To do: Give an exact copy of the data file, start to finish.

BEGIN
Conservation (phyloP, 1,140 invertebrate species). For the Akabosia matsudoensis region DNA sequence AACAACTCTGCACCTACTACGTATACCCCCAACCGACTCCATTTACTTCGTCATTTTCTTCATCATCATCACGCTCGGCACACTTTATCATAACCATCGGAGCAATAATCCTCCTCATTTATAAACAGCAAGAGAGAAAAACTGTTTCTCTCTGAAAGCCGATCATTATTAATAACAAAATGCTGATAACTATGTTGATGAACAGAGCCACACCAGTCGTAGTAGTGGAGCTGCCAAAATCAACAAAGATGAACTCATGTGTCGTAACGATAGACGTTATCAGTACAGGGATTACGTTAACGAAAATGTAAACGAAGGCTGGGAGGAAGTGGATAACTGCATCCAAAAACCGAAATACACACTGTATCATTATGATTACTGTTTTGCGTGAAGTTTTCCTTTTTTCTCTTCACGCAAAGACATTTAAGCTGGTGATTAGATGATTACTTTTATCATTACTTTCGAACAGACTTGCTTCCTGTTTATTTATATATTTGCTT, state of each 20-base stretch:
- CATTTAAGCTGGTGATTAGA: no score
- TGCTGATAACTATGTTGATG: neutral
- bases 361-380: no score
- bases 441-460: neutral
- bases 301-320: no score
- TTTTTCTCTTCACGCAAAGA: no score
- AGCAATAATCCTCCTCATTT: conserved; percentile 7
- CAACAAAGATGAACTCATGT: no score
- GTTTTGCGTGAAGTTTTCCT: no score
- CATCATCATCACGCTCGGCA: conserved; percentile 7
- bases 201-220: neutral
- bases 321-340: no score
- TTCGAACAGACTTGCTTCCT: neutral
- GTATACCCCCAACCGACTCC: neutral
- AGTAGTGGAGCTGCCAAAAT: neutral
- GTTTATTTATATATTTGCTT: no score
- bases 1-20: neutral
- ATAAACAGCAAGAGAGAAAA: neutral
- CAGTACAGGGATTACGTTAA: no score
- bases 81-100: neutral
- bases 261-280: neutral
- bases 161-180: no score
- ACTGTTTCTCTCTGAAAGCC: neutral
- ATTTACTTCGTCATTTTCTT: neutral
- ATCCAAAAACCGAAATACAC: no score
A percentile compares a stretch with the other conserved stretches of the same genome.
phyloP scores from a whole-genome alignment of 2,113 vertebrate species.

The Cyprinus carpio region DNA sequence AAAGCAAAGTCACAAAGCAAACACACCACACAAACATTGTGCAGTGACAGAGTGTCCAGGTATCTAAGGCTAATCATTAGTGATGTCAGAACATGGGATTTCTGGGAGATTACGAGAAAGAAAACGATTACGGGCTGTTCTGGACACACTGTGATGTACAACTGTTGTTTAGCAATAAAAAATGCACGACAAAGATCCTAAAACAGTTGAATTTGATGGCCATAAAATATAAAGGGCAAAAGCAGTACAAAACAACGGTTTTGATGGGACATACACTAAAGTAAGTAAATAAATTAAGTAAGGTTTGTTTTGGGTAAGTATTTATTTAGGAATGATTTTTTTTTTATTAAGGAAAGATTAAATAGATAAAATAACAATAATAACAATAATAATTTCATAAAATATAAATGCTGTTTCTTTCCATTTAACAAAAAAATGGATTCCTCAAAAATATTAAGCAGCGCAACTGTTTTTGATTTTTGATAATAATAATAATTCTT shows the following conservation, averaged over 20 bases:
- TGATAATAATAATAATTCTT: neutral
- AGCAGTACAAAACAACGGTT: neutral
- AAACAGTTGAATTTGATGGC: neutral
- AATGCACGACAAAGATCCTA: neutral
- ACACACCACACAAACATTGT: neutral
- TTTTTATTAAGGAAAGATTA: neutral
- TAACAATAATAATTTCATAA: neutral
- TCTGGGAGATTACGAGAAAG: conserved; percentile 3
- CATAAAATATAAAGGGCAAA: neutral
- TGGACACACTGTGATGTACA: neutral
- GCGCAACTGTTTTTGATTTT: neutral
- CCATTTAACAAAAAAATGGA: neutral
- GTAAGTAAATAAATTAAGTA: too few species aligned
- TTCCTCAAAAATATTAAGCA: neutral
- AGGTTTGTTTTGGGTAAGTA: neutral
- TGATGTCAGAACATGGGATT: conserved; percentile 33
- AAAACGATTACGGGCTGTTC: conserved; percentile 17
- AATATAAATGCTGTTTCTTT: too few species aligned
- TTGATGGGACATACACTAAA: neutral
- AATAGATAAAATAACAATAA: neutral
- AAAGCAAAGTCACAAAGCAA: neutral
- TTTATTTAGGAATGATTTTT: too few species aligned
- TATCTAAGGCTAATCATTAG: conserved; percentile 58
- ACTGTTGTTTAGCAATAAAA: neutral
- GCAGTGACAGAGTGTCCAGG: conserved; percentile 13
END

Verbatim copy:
Conservation (phyloP, 1,140 invertebrate species). For the Akabosia matsudoensis region DNA sequence AACAACTCTGCACCTACTACGTATACCCCCAACCGACTCCATTTACTTCGTCATTTTCTTCATCATCATCACGCTCGGCACACTTTATCATAACCATCGGAGCAATAATCCTCCTCATTTATAAACAGCAAGAGAGAAAAACTGTTTCTCTCTGAAAGCCGATCATTATTAATAACAAAATGCTGATAACTATGTTGATGAACAGAGCCACACCAGTCGTAGTAGTGGAGCTGCCAAAATCAACAAAGATGAACTCATGTGTCGTAACGATAGACGTTATCAGTACAGGGATTACGTTAACGAAAATGTAAACGAAGGCTGGGAGGAAGTGGATAACTGCATCCAAAAACCGAAATACACACTGTATCATTATGATTACTGTTTTGCGTGAAGTTTTCCTTTTTTCTCTTCACGCAAAGACATTTAAGCTGGTGATTAGATGATTACTTTTATCATTACTTTCGAACAGACTTGCTTCCTGTTTATTTATATATTTGCTT, state of each 20-base stretch:
- CATTTAAGCTGGTGATTAGA: no score
- TGCTGATAACTATGTTGATG: neutral
- bases 361-380: no score
- bases 441-460: neutral
- bases 301-320: no score
- TTTTTCTCTTCACGCAAAGA: no score
- AGCAATAATCCTCCTCATTT: conserved; percentile 7
- CAACAAAGATGAACTCATGT: no score
- GTTTTGCGTGAAGTTTTCCT: no score
- CATCATCATCACGCTCGGCA: conserved; percentile 7
- bases 201-220: neutral
- bases 321-340: no score
- TTCGAACAGACTTGCTTCCT: neutral
- GTATACCCCCAACCGACTCC: neutral
- AGTAGTGGAGCTGCCAAAAT: neutral
- GTTTATTTATATATTTGCTT: no score
- bases 1-20: neutral
- ATAAACAGCAAGAGAGAAAA: neutral
- CAGTACAGGGATTACGTTAA: no score
- bases 81-100: neutral
- bases 261-280: neutral
- bases 161-180: no score
- ACTGTTTCTCTCTGAAAGCC: neutral
- ATTTACTTCGTCATTTTCTT: neutral
- ATCCAAAAACCGAAATACAC: no score
A percentile compares a stretch with the other conserved stretches of the same genome.
phyloP scores from a whole-genome alignment of 2,113 vertebrate species.

The Cyprinus carpio region DNA sequence AAAGCAAAGTCACAAAGCAAACACACCACACAAACATTGTGCAGTGACAGAGTGTCCAGGTATCTAAGGCTAATCATTAGTGATGTCAGAACATGGGATTTCTGGGAGATTACGAGAAAGAAAACGATTACGGGCTGTTCTGGACACACTGTGATGTACAACTGTTGTTTAGCAATAAAAAATGCACGACAAAGATCCTAAAACAGTTGAATTTGATGGCCATAAAATATAAAGGGCAAAAGCAGTACAAAACAACGGTTTTGATGGGACATACACTAAAGTAAGTAAATAAATTAAGTAAGGTTTGTTTTGGGTAAGTATTTATTTAGGAATGATTTTTTTTTTATTAAGGAAAGATTAAATAGATAAAATAACAATAATAACAATAATAATTTCATAAAATATAAATGCTGTTTCTTTCCATTTAACAAAAAAATGGATTCCTCAAAAATATTAAGCAGCGCAACTGTTTTTGATTTTTGATAATAATAATAATTCTT shows the following conservation, averaged over 20 bases:
- TGATAATAATAATAATTCTT: neutral
- AGCAGTACAAAACAACGGTT: neutral
- AAACAGTTGAATTTGATGGC: neutral
- AATGCACGACAAAGATCCTA: neutral
- ACACACCACACAAACATTGT: neutral
- TTTTTATTAAGGAAAGATTA: neutral
- TAACAATAATAATTTCATAA: neutral
- TCTGGGAGATTACGAGAAAG: conserved; percentile 3
- CATAAAATATAAAGGGCAAA: neutral
- TGGACACACTGTGATGTACA: neutral
- GCGCAACTGTTTTTGATTTT: neutral
- CCATTTAACAAAAAAATGGA: neutral
- GTAAGTAAATAAATTAAGTA: too few species aligned
- TTCCTCAAAAATATTAAGCA: neutral
- AGGTTTGTTTTGGGTAAGTA: neutral
- TGATGTCAGAACATGGGATT: conserved; percentile 33
- AAAACGATTACGGGCTGTTC: conserved; percentile 17
- AATATAAATGCTGTTTCTTT: too few species aligned
- TTGATGGGACATACACTAAA: neutral
- AATAGATAAAATAACAATAA: neutral
- AAAGCAAAGTCACAAAGCAA: neutral
- TTTATTTAGGAATGATTTTT: too few species aligned
- TATCTAAGGCTAATCATTAG: conserved; percentile 58
- ACTGTTGTTTAGCAATAAAA: neutral
- GCAGTGACAGAGTGTCCAGG: conserved; percentile 13